7. A Forest of Stars – A Shadowplay For Yesterday
A twisting, psychedelic, mind-warping release with a strange concept to go along with the sounds, A Forest of Stars‘ newest album catapulted them into the wider spotlight this year. A Shadowplay For Yesterdays is a mix of melodramatic and sinister and is one of this year’s finest black metal releases. The violin parts are forlorn and ring through the haze of guitars clearly. The guitars themselves are a mix between a wall of opium smoke haze, and a madness-inducing melody. The shrieks and rasps that make up most of the vocals cut through it all, like a high society gentleman making his way through an illicit opium den in 1893. Shadowplay’s concept has to deal with the struggle of a man who finds himself torn between righteousness and blasphemous sin. The music reflects this struggle, at times peaceful – if a bit eerie – and at other times diving into hallucinogenic passages of insanity. A Forest of Stars are a very unique band, one who really deserve much more attention. They seem to be getting a bit more now with this album, but still nowhere near what they should be. A Shadowplay For Yesterdays is one of the best and most creative black metal albums in a while.
6. Master’s Hammer – Vracetje Konve Na Misto
This was a year for weird and creative black metal, and no band did it better than the Czech titans Master’s Hammer. Master’s Hammer never stuck by the tremolo picked sound that most people think of when they hear the words “black metal”, but rather go with a more riff based sound. They fuse jagged riffing, off-kilter melodies, and strange otherworldly keyboards to create a brew of very potent metal, and there is a very occult ritual-like atmosphere permeating the entire release. The vocals switch between raspy growls and airy-but-eerie falsettos, and they do it seamlessly even flowing over top of each other. The guitar sounds wonderful, being murky and echo-y without being muddy. The tone is thick and roiling, and even feedback is used to great effect on the mood. Keyboard sounds are all over this album, adding odd textures, though only rarely driving the sound; on the song “Pantheismus Dobry” the keys twist and turn over each other while the guitar is mostly silent, building a very surreal spacey sound. Vracetje Konve Na Misto is a fantastic album, a compelling case for Master’s Hammer being one of the true black metal masters.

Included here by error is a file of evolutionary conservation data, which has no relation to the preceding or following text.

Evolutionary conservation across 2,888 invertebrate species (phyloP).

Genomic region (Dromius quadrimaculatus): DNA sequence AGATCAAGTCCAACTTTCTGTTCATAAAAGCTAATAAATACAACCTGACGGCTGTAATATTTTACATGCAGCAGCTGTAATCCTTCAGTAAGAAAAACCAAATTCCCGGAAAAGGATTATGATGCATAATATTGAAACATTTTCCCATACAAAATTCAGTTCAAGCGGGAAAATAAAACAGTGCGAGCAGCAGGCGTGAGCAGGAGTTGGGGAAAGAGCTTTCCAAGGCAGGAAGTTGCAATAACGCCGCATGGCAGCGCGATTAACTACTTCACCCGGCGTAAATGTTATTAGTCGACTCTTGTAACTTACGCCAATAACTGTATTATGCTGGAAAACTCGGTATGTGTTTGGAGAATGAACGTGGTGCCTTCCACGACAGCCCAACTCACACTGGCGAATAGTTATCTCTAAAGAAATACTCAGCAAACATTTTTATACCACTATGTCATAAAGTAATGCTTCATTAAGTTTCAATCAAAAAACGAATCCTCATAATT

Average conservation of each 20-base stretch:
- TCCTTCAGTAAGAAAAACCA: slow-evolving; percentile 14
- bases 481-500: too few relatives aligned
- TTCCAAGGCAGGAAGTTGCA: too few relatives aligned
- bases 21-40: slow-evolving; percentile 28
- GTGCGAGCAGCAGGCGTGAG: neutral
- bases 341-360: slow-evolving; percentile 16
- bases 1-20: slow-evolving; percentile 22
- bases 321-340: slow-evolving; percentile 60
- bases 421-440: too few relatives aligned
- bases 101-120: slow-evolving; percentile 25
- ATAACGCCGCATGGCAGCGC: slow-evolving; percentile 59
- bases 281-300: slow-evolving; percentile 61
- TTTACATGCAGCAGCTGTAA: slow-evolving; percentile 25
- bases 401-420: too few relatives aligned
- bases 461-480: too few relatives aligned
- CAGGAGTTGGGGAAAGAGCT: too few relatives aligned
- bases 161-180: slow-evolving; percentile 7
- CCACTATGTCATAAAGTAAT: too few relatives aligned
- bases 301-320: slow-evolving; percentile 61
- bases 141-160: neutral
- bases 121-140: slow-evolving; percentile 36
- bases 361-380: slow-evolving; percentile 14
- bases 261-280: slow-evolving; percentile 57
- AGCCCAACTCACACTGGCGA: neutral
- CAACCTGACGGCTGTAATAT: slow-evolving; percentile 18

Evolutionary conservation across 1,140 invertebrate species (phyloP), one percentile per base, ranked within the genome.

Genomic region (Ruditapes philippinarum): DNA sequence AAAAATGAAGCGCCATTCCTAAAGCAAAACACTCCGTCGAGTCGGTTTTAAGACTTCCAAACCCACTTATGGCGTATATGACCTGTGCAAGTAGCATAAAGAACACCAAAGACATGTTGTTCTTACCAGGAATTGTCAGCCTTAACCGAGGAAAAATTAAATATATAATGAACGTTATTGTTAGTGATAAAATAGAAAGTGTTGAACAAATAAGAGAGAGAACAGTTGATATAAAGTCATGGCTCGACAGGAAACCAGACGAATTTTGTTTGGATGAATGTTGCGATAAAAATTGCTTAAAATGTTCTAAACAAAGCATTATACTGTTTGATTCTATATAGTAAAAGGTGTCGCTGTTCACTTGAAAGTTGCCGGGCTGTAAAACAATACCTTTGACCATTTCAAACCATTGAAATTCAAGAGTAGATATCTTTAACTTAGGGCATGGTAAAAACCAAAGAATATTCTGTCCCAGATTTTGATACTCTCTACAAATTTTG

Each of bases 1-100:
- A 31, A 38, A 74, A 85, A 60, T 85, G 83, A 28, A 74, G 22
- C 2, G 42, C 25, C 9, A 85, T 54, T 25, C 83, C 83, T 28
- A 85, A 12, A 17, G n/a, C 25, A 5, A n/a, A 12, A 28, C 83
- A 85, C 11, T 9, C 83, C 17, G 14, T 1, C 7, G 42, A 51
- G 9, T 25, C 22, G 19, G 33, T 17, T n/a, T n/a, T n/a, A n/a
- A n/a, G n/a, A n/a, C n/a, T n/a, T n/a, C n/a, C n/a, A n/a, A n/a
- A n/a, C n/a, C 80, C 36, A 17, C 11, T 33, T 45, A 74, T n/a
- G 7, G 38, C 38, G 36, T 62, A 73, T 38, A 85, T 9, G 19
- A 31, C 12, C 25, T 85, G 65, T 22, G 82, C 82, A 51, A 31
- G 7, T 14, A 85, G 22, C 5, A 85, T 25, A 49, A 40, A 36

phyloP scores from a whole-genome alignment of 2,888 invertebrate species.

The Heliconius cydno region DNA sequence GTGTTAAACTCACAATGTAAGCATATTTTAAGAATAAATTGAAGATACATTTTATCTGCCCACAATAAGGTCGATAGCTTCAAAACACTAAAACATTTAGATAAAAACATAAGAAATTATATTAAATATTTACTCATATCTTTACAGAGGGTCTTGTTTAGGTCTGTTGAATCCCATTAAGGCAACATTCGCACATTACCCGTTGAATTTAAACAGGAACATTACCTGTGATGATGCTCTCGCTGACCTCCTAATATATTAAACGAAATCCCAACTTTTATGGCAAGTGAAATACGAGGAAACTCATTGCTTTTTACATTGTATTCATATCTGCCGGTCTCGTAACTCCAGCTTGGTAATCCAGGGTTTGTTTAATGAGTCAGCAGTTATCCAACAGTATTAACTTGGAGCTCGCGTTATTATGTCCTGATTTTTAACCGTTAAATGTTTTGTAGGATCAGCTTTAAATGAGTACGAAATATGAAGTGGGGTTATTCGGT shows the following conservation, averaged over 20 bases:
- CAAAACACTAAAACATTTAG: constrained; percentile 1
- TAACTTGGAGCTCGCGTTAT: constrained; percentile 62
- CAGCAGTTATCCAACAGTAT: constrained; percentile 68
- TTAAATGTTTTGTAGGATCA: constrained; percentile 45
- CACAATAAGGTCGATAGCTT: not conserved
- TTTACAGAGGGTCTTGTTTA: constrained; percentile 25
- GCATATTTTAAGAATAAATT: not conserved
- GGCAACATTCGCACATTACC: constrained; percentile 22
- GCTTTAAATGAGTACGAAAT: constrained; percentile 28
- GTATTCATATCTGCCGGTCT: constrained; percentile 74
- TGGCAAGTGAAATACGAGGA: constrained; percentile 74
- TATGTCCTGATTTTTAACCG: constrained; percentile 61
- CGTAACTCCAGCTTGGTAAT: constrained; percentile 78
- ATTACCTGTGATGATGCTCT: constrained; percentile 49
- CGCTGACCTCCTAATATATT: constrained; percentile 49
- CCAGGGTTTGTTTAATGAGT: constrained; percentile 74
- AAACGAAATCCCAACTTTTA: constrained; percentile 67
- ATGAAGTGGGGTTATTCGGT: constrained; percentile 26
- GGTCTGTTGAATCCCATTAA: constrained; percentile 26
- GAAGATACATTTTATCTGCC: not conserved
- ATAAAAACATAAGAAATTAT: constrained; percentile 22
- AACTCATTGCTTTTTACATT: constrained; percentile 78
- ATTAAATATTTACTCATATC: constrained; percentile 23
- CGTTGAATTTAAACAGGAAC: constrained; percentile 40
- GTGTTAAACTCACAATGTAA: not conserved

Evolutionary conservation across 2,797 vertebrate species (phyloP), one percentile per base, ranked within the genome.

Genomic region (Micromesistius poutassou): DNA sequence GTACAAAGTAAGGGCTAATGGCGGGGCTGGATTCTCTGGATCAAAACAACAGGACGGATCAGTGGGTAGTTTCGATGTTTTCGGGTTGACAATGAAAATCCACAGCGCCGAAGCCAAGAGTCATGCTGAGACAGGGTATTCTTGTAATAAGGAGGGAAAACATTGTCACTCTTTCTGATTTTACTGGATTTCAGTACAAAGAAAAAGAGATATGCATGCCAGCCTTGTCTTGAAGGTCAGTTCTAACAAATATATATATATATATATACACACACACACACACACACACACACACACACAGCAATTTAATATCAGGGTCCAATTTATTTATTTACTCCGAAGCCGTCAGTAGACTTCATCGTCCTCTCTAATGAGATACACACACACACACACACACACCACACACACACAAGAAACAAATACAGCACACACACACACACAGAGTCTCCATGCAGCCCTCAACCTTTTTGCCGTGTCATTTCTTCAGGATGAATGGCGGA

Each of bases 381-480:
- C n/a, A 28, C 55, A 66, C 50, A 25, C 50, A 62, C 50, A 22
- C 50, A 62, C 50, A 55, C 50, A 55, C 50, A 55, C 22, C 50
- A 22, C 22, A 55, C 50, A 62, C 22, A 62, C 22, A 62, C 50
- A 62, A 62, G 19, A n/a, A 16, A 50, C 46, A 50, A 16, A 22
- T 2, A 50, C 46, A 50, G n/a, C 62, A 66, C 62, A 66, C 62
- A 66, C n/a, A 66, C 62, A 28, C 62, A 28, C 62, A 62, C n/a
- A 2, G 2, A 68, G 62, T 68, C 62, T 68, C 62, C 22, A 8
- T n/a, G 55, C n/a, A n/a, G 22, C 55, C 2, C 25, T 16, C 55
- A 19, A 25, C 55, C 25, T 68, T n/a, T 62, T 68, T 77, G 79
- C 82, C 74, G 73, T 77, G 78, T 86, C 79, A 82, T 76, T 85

5. Diablo Swing Orchestra – Pandora’s Pinata
Possibly the most eclectic album on this list, Pandora’s Pinata is the third album by Swedish progressive avant-garde collective Diablo Swing Orchestra (DSO). They fuse huge meaty metal grooves with swing, jazz, and big band complexities. On this album they push their boundaries further, experimenting even with dubstep-type rhythms near the end. It’s no flat sell-out attempt, but a completely insane bombastic explosion of sound after a long slow buildup. Aside from that, the rest of the album reeks of barely-contained madness in addition to the insanely danceable beats that mark many of the songs. The meathead and egghead are blended perfectly with precision and care: catchy vocal hooks and instrumental melodies are all over this release; one moment you’ll be headbanging/dancing madly and the next you’ll realize you somehow missed a beat because DSO added one extra hit or note so completely smoothly that it wasn’t noticed at the time at all. Diablo Swing Orchestra have matured quite a bit since their last album, and it shows. Pandora’s Pinata is one for the ages.